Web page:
• The claim alleging that the vesting of stock options made the directors interested in the transaction was “frivolous”—The fact that stock options held by the directors would vest in a change of control transaction did not implicate the directors’ duty of loyalty because stock ownership by the directors would incentivize the directors to maximize the transaction price and had been so held in numerous prior Delaware decisions.
  • Approaching private equity bidders before strategic bidders, because of confidentiality concerns, was not a breach of the duty of loyalty—The court held that “approaching private equity bidders seem[ed] like an entirely reasonable way to protect BioClinica’s confidential information during a first market test.” Moreover, the board authorized its financial advisor to solicit strategic bidders after private equity bidders expressed interest.
  • Relying on an allegedly “weak” fairness opinion was not a breach of the duty of loyalty because the board canvassed the market for a potential buyer—In Koehler v. NetSpend Holdings Inc., previously discussed here, the Court of Chancery enjoined the sale of a corporation accomplished through a single-bidder process where a “weak” fairness opinion was the only equivalent of a market check. Here, the board canvassed the market and therefore had a “market-based indication that the offer price [was] adequate.”
  • Granting the acquirer’s request for exclusivity was unremarkable—Although another bidder had expressed a “serious” interest in acquiring BioClinica, that bidder’s board refused to make a final offer; as such, the exclusivity arrangement was not unreasonable.
  • Use of deal-protection devices, such as a no-solicitation provision, information rights, a top-up option, a poison pill, and a reasonable termination fee was not a bad faith act by the board—The court noted that the use of these types of deal-protection devices “in the context of an otherwise reasonable sales process” is permissible.
  • Discounted cash flow analysis calculations performed by the board’s financial advisor did not need to be disclosed—The court held that where management did not estimate free cash flows, “management need not disclose intermediate calculations, made by its financial advisors, used in crafting inputs for its DCF analysis.”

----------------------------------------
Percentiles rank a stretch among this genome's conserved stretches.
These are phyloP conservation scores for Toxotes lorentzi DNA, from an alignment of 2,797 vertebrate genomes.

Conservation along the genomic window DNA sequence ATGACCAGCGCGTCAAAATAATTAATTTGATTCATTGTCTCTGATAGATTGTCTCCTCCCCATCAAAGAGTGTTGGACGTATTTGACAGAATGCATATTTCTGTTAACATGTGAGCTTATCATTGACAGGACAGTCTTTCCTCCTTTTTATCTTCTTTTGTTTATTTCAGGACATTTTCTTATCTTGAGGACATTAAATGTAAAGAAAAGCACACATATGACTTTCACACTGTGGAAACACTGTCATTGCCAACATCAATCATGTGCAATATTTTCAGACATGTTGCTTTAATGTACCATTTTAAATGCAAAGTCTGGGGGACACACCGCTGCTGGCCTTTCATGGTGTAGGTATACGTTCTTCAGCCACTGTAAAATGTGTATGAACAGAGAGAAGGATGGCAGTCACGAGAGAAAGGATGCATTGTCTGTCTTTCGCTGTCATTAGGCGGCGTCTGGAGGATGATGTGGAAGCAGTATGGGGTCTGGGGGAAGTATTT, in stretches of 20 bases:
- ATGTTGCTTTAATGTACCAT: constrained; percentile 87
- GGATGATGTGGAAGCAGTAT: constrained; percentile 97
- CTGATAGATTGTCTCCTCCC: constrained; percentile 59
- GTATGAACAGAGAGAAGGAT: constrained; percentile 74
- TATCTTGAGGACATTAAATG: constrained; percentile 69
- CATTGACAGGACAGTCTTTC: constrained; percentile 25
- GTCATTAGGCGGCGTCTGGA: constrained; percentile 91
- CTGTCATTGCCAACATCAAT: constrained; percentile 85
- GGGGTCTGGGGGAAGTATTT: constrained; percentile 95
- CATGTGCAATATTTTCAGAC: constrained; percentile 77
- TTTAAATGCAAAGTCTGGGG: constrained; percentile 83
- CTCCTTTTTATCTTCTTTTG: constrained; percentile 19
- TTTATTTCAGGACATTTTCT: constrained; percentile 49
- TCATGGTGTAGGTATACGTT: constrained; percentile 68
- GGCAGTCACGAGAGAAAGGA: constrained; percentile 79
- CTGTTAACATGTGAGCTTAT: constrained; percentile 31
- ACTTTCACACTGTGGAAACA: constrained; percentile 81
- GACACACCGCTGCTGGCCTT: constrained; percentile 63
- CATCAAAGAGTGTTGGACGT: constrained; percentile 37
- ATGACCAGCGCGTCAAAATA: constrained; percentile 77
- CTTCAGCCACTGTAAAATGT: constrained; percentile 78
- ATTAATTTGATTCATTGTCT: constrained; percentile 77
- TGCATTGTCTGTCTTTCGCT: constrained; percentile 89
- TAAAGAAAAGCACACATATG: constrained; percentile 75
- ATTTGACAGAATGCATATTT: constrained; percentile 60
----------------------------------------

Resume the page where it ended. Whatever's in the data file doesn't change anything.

• “[G]ranular details concerning why individual inputs were selected or rejected” by a financial advisor do not need to be disclosed—Directors have a duty to disclose only a “fair summary” of the procedures and inputs used to render the fairness opinion upon which they rely. “A complaint about the accuracy or methodology of a financial advisor’s report is not a disclosure claim.”

Finally, the court noted that because plaintiffs had failed to adequately allege a breach of the duty of loyalty, a claim for aiding and abetting that breach must fail. The court noted, however, that “it is possible that an aider and abettor could be liable for a director’s otherwise exculpated breach of the duty of care” by knowingly participating in such a breach by the directors. Nonetheless, the court concluded that plaintiffs had not adequately alleged that the acquirer improperly participated in the board’s discussions, conspired with the board or otherwise caused the board to make the decisions at issue, or that the deal protections employed by the board constituted a breach of the duty of care, and thus the claim for aiding and abetting a breach of duty of care also failed.